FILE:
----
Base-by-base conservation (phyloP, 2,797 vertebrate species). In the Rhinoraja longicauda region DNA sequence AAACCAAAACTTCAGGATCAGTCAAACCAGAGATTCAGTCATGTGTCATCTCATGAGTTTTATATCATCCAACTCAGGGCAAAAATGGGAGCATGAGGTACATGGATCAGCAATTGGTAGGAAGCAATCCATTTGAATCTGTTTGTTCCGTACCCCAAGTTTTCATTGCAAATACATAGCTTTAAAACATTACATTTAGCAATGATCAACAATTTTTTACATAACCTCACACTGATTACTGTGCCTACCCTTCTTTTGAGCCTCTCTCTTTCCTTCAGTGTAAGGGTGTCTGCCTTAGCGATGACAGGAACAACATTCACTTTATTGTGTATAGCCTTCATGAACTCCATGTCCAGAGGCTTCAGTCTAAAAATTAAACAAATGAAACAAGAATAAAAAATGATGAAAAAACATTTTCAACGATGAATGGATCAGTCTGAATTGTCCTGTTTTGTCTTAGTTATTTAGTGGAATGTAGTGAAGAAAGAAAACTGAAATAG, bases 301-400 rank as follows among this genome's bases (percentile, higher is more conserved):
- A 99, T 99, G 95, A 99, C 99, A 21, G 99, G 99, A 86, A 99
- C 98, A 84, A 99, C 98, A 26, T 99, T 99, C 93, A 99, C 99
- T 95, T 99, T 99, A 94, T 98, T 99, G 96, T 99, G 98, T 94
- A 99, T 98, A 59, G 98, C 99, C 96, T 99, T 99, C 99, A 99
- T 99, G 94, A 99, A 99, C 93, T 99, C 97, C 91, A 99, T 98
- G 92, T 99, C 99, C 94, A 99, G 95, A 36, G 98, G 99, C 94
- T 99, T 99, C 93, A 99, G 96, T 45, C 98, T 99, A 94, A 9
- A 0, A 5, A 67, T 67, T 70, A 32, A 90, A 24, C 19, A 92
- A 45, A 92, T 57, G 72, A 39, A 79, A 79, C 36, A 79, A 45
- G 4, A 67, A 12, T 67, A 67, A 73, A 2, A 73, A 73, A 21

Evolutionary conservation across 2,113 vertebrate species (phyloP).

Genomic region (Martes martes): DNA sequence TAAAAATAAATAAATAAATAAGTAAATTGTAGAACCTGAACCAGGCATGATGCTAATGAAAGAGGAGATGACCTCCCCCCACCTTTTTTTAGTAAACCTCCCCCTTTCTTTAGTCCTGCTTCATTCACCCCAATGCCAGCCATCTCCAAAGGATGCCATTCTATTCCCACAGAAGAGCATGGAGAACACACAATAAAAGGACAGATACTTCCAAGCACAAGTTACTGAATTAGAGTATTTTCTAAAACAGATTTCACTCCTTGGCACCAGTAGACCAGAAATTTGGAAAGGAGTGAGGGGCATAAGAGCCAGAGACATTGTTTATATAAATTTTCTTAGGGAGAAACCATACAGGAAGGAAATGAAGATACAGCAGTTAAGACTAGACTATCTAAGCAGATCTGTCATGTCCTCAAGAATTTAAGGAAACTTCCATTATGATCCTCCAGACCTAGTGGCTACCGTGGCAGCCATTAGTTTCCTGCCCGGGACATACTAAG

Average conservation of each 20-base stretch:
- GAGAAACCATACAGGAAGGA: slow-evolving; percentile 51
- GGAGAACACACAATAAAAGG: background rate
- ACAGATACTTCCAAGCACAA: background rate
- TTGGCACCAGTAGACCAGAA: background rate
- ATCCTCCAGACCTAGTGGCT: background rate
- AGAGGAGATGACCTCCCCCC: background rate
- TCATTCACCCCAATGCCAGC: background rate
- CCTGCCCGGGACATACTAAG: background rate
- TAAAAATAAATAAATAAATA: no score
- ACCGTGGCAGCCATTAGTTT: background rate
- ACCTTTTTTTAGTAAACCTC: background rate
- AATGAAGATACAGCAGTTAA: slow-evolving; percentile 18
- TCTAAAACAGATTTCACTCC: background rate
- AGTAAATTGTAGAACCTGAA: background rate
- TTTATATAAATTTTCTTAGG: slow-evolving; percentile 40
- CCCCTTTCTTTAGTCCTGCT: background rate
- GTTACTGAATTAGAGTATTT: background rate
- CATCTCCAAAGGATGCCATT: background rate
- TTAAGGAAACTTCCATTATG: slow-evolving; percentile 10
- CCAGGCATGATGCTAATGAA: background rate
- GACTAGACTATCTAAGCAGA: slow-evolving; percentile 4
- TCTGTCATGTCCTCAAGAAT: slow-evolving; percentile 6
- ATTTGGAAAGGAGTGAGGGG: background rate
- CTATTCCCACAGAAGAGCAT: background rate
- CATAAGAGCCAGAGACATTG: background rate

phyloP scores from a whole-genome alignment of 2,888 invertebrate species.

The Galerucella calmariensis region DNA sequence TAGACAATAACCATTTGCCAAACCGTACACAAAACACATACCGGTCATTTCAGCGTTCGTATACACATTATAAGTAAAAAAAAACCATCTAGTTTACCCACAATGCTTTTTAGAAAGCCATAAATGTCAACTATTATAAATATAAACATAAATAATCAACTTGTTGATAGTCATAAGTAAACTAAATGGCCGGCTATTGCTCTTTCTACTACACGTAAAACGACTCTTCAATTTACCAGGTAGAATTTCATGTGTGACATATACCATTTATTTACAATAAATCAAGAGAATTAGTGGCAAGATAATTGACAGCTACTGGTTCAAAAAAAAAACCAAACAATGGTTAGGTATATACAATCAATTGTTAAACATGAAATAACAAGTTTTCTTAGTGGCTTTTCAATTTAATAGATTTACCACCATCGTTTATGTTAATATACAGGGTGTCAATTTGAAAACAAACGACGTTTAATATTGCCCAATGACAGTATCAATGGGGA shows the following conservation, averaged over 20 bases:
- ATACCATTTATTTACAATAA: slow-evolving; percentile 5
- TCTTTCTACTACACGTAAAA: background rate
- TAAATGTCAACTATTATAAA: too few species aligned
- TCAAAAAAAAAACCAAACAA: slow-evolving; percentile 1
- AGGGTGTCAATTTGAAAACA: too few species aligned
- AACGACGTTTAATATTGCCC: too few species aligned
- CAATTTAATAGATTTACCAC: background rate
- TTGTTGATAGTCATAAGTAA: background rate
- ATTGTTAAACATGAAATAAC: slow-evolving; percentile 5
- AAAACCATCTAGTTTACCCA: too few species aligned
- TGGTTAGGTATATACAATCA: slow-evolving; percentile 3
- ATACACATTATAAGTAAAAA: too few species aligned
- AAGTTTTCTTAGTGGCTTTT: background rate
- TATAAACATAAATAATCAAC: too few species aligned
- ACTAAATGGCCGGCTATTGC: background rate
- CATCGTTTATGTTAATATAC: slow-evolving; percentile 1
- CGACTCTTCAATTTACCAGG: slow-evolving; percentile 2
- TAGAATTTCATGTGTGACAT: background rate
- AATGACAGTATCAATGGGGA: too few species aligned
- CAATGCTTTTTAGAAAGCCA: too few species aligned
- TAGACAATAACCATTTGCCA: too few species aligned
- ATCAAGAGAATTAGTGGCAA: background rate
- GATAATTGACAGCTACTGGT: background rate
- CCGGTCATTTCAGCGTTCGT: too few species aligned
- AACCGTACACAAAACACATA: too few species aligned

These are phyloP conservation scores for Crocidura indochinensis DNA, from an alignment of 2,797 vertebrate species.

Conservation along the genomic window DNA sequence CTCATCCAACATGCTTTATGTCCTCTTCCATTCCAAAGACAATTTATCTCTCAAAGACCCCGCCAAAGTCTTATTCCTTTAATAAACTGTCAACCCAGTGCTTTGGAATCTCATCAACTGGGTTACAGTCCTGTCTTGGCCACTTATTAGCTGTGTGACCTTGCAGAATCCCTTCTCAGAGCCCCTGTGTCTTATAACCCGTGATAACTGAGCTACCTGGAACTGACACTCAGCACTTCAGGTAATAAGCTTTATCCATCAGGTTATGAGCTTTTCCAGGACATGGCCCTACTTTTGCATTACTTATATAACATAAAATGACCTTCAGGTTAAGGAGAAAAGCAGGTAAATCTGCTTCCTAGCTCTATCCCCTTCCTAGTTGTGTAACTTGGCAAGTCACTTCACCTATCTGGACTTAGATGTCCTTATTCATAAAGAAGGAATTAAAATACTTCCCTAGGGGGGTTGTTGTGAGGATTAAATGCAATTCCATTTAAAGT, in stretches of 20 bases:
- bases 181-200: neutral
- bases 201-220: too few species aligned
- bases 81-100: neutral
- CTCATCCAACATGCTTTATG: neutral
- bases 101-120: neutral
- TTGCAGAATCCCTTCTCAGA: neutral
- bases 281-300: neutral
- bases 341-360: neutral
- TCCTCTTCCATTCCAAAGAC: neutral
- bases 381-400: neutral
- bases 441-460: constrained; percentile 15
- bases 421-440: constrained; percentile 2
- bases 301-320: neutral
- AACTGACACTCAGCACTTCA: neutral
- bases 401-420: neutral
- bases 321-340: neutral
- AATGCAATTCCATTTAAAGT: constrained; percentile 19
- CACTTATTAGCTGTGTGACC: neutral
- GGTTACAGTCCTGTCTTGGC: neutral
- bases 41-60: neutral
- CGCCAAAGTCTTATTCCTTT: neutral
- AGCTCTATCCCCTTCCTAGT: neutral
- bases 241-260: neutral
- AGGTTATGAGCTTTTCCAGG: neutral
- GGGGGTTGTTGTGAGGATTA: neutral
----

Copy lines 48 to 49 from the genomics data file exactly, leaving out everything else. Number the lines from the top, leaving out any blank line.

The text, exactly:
- CAATTTAATAGATTTACCAC: background rate
- TTGTTGATAGTCATAAGTAA: background rate